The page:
I used to be fascinated by urban decay as a sort of found art with a very distinctive aesthetic. There's a certain satisfaction in the sight of the kitschy artifacts of commerce and publicity falling into bits. A certain decadent grandeur in the sight of a heap of smashed automobiles, a wistful sadness in the discouraged but still elegant aspect of an old bungalow slowly rotting.
The most central attribute needed to appreciate this form of beauty is one of hope, I think. Of being able to see beyond the collapse of the past and the chaos of the present to a hoped-for and worked-towards better state. Without that vision, all one sees are the discarded skins of a serpentine civilization slithering its way down a spiral process of uglification and mindless change whose only byproduct is garbage.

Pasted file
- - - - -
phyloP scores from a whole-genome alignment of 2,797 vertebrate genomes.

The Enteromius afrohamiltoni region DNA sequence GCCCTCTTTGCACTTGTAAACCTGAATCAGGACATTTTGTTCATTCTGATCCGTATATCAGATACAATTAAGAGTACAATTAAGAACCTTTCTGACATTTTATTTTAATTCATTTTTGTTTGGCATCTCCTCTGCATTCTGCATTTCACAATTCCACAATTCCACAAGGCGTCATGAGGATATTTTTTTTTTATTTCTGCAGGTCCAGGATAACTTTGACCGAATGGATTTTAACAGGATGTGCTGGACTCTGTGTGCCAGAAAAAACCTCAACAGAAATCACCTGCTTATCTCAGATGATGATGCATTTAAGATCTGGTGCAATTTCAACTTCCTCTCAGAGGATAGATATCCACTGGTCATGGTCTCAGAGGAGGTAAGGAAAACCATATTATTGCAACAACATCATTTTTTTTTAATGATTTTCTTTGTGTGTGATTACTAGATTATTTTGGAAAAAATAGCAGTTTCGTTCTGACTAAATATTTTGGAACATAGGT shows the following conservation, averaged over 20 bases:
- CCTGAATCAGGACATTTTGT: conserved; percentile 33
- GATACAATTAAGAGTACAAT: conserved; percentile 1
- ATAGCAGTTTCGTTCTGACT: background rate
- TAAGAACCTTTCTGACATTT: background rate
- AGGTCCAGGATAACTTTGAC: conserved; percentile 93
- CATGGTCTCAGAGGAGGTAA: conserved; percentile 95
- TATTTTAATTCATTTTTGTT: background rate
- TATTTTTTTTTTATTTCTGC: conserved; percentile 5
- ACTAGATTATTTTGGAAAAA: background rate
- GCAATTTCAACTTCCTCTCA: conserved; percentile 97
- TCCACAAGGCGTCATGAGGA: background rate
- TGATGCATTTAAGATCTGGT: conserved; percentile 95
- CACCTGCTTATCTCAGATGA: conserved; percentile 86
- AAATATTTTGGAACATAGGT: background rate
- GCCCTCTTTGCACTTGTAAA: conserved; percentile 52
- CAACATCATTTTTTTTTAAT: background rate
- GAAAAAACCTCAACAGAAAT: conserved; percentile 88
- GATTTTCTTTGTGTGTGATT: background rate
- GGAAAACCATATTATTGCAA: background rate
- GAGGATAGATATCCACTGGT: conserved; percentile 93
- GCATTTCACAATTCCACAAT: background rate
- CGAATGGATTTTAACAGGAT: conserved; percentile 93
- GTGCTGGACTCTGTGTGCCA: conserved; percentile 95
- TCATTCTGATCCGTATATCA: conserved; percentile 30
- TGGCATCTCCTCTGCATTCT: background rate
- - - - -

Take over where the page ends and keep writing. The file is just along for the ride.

I don't really have that sense of hope. Urban decay no longer seems like a bit of cool window dressing as we ascend to our various singularities. Instead, it reminds me that no matter how vast the future is, it becomes the past in the blink of an eye. Promise turns to failure before you even realise it's happening and that's the only constant truth that I can discern from these piles of twisted machinery that failed to remain new and improved past their sell-by date, these broken husks of dwellings that housed ways of life that we can only dream of in our high-rise middle-class slums, these useless dreams that could not prevent the truth from happening.